PFG served a purpose, Marella says. “There isn’t another place out there  that is as efficient in terms of getting the accounts opened quickly and having questions answered right away, and it took them years to get to that point.”

That raises the question of what happens to PFG’s infrastructure and trading platform, which was praised universally by users. 

Bodenstein also has drawn fire from nearly all quarters, mostly for his lack of transparency compared to MF Global trustee James W. Giddens. “With MF Global, we knew within two or three weeks where things are going, and with PFG it took two months,” Gallwas says. 

Sources close to Bodenstein, however, say he couldn’t have moved more quickly given the fear of inadvertently sending money to co-conspirators.

MF Global was different because the CFTC deferred to the Securities and Exchange Commission and the Securities Investors Protection Corporation (SIPC), which brought it under the purview of a trustee with securities experience. PFG, on the other hand, was in Chapter 7 liquidation. Industry insiders have complained about the SIPC trustee’s lack of experience with futures, yet he has managed to get funds out quicker than the PFG trustee.

As of press time, Bodenstein also appears caught in the middle of a regulatory blame game and is the man who must answer to angry customers waiting for their money.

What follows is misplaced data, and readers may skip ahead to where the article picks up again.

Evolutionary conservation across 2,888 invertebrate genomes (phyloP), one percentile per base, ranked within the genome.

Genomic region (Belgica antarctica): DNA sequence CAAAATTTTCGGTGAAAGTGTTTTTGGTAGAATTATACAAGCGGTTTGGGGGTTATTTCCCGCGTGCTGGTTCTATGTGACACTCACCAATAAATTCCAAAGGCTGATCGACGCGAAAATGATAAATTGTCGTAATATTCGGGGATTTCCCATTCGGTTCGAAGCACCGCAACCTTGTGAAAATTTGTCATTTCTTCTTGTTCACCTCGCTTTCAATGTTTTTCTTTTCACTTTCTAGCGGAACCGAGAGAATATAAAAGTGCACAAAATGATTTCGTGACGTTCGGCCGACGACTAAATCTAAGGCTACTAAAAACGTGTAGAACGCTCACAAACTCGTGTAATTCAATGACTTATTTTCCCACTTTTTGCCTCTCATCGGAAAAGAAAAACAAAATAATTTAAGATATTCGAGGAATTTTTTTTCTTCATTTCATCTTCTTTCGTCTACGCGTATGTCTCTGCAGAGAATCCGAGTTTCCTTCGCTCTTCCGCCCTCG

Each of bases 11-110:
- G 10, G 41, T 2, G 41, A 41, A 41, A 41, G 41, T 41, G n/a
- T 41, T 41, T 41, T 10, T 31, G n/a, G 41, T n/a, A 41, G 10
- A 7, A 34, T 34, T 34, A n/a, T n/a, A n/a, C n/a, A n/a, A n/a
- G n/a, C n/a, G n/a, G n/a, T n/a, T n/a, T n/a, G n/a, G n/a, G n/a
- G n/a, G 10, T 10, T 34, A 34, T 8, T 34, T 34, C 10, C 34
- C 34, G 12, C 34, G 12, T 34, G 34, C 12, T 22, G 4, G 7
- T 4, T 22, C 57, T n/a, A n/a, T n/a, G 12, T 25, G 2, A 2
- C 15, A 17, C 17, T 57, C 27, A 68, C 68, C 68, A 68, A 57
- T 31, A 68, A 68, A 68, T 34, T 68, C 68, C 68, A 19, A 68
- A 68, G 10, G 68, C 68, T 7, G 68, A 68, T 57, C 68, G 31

Just the fax, ma’am

Among the more intriguing developments in the PFG case was the revelation that on Friday, May 13, 2011, Hope Timmerman, an assistant manager at US Bank, sent an email to PFG’s compliance officer, Susan O’Meara, who was herself a former NFA auditor. Timmerman copied the message to the NFA and attached a document showing alleged confirmations of both PFG’s US Bank customer segregated and house accounts. 

PFG’s segregated bank account balance was inexplicably filled in by hand and showed a balance of $7,181,336.36. This confirmation had the PO Box 706 address on it and also identified the account at “Peregrine Financial Group Inc. Customer Segregated Account” (#621011845) and asked for information as of NFA’s audit date of March 31, 2011. 

“The email chain suggests that O’Meara had been corresponding with Timmerman and she previously had attached a copy of the confirmation template that NFA had completed with the PFG US Bank customer segregated account’s information,” the NFA wrote in an explanatory letter to Senator Tom Harkin. “During the time that both confirmations were received, NFA was in the middle of conducting on-site audit fieldwork of PFG.”

On the next business day, NFA received another email, this time containing a two-page PDF of a fax on US Bank letterhead and identified as “Corrected Bank Balance Confirmation.”

This time, the hand-written balance was $218,650,550.96.

It’s not clear who really sent the emails, but you can bet we’ll all know soon enough.